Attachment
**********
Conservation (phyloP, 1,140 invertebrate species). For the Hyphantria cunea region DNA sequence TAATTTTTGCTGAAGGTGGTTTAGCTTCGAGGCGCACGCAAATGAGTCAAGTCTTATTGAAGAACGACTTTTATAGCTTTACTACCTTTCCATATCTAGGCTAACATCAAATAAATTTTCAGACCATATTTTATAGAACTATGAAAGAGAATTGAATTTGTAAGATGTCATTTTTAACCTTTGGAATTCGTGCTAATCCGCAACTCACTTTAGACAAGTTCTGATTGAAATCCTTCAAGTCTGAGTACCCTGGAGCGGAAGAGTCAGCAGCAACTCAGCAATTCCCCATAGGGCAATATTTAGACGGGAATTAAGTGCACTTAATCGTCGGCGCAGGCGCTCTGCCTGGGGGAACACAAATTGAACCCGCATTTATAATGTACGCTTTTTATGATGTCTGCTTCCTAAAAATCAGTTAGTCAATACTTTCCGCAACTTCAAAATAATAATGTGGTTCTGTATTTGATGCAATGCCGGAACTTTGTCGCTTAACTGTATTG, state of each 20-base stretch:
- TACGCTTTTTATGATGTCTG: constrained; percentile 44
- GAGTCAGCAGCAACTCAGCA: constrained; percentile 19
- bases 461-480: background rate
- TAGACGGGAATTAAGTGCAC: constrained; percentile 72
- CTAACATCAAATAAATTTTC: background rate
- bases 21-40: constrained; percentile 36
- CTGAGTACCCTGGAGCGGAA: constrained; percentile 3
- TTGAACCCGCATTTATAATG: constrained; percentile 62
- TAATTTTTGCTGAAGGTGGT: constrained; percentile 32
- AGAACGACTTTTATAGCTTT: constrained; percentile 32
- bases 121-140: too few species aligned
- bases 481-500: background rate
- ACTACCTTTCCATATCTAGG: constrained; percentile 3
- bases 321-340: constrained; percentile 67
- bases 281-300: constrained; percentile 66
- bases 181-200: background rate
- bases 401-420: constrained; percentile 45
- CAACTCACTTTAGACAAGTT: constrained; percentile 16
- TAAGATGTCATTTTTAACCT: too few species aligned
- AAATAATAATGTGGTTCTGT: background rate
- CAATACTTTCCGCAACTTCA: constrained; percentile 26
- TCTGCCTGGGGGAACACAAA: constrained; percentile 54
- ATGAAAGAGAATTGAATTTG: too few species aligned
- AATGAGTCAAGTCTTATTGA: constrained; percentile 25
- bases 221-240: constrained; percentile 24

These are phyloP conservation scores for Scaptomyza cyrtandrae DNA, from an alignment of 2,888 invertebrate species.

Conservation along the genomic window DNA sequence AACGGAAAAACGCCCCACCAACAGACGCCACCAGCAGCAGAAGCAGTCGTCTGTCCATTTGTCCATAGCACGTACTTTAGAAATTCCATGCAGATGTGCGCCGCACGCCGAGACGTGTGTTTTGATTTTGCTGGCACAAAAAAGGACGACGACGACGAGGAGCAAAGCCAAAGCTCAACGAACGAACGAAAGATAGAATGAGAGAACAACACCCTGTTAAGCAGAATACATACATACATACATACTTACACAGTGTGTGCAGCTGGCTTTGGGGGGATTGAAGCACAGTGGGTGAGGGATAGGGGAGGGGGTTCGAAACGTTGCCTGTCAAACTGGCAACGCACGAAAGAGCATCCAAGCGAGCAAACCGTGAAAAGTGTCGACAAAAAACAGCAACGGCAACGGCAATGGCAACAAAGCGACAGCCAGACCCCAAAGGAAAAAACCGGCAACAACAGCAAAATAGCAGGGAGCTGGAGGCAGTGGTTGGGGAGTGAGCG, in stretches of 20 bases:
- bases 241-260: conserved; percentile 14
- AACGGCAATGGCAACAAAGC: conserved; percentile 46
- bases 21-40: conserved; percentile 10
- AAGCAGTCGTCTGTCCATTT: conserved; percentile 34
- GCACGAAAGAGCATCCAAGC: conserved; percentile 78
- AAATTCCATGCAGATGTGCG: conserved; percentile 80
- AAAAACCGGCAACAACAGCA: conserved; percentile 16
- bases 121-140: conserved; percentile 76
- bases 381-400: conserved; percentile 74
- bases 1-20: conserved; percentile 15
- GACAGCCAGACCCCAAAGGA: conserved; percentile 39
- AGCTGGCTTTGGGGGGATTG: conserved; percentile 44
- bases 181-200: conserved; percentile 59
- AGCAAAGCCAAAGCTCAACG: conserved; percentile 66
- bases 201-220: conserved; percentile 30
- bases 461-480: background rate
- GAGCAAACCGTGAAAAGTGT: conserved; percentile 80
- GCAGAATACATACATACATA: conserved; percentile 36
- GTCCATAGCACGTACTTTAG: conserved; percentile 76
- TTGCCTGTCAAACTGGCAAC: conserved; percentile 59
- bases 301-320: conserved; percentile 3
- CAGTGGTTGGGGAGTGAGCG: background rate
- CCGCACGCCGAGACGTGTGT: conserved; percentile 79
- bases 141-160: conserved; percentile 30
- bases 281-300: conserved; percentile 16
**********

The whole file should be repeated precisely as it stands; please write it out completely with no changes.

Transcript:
Conservation (phyloP, 1,140 invertebrate species). For the Hyphantria cunea region DNA sequence TAATTTTTGCTGAAGGTGGTTTAGCTTCGAGGCGCACGCAAATGAGTCAAGTCTTATTGAAGAACGACTTTTATAGCTTTACTACCTTTCCATATCTAGGCTAACATCAAATAAATTTTCAGACCATATTTTATAGAACTATGAAAGAGAATTGAATTTGTAAGATGTCATTTTTAACCTTTGGAATTCGTGCTAATCCGCAACTCACTTTAGACAAGTTCTGATTGAAATCCTTCAAGTCTGAGTACCCTGGAGCGGAAGAGTCAGCAGCAACTCAGCAATTCCCCATAGGGCAATATTTAGACGGGAATTAAGTGCACTTAATCGTCGGCGCAGGCGCTCTGCCTGGGGGAACACAAATTGAACCCGCATTTATAATGTACGCTTTTTATGATGTCTGCTTCCTAAAAATCAGTTAGTCAATACTTTCCGCAACTTCAAAATAATAATGTGGTTCTGTATTTGATGCAATGCCGGAACTTTGTCGCTTAACTGTATTG, state of each 20-base stretch:
- TACGCTTTTTATGATGTCTG: constrained; percentile 44
- GAGTCAGCAGCAACTCAGCA: constrained; percentile 19
- bases 461-480: background rate
- TAGACGGGAATTAAGTGCAC: constrained; percentile 72
- CTAACATCAAATAAATTTTC: background rate
- bases 21-40: constrained; percentile 36
- CTGAGTACCCTGGAGCGGAA: constrained; percentile 3
- TTGAACCCGCATTTATAATG: constrained; percentile 62
- TAATTTTTGCTGAAGGTGGT: constrained; percentile 32
- AGAACGACTTTTATAGCTTT: constrained; percentile 32
- bases 121-140: too few species aligned
- bases 481-500: background rate
- ACTACCTTTCCATATCTAGG: constrained; percentile 3
- bases 321-340: constrained; percentile 67
- bases 281-300: constrained; percentile 66
- bases 181-200: background rate
- bases 401-420: constrained; percentile 45
- CAACTCACTTTAGACAAGTT: constrained; percentile 16
- TAAGATGTCATTTTTAACCT: too few species aligned
- AAATAATAATGTGGTTCTGT: background rate
- CAATACTTTCCGCAACTTCA: constrained; percentile 26
- TCTGCCTGGGGGAACACAAA: constrained; percentile 54
- ATGAAAGAGAATTGAATTTG: too few species aligned
- AATGAGTCAAGTCTTATTGA: constrained; percentile 25
- bases 221-240: constrained; percentile 24

These are phyloP conservation scores for Scaptomyza cyrtandrae DNA, from an alignment of 2,888 invertebrate species.

Conservation along the genomic window DNA sequence AACGGAAAAACGCCCCACCAACAGACGCCACCAGCAGCAGAAGCAGTCGTCTGTCCATTTGTCCATAGCACGTACTTTAGAAATTCCATGCAGATGTGCGCCGCACGCCGAGACGTGTGTTTTGATTTTGCTGGCACAAAAAAGGACGACGACGACGAGGAGCAAAGCCAAAGCTCAACGAACGAACGAAAGATAGAATGAGAGAACAACACCCTGTTAAGCAGAATACATACATACATACATACTTACACAGTGTGTGCAGCTGGCTTTGGGGGGATTGAAGCACAGTGGGTGAGGGATAGGGGAGGGGGTTCGAAACGTTGCCTGTCAAACTGGCAACGCACGAAAGAGCATCCAAGCGAGCAAACCGTGAAAAGTGTCGACAAAAAACAGCAACGGCAACGGCAATGGCAACAAAGCGACAGCCAGACCCCAAAGGAAAAAACCGGCAACAACAGCAAAATAGCAGGGAGCTGGAGGCAGTGGTTGGGGAGTGAGCG, in stretches of 20 bases:
- bases 241-260: conserved; percentile 14
- AACGGCAATGGCAACAAAGC: conserved; percentile 46
- bases 21-40: conserved; percentile 10
- AAGCAGTCGTCTGTCCATTT: conserved; percentile 34
- GCACGAAAGAGCATCCAAGC: conserved; percentile 78
- AAATTCCATGCAGATGTGCG: conserved; percentile 80
- AAAAACCGGCAACAACAGCA: conserved; percentile 16
- bases 121-140: conserved; percentile 76
- bases 381-400: conserved; percentile 74
- bases 1-20: conserved; percentile 15
- GACAGCCAGACCCCAAAGGA: conserved; percentile 39
- AGCTGGCTTTGGGGGGATTG: conserved; percentile 44
- bases 181-200: conserved; percentile 59
- AGCAAAGCCAAAGCTCAACG: conserved; percentile 66
- bases 201-220: conserved; percentile 30
- bases 461-480: background rate
- GAGCAAACCGTGAAAAGTGT: conserved; percentile 80
- GCAGAATACATACATACATA: conserved; percentile 36
- GTCCATAGCACGTACTTTAG: conserved; percentile 76
- TTGCCTGTCAAACTGGCAAC: conserved; percentile 59
- bases 301-320: conserved; percentile 3
- CAGTGGTTGGGGAGTGAGCG: background rate
- CCGCACGCCGAGACGTGTGT: conserved; percentile 79
- bases 141-160: conserved; percentile 30
- bases 281-300: conserved; percentile 16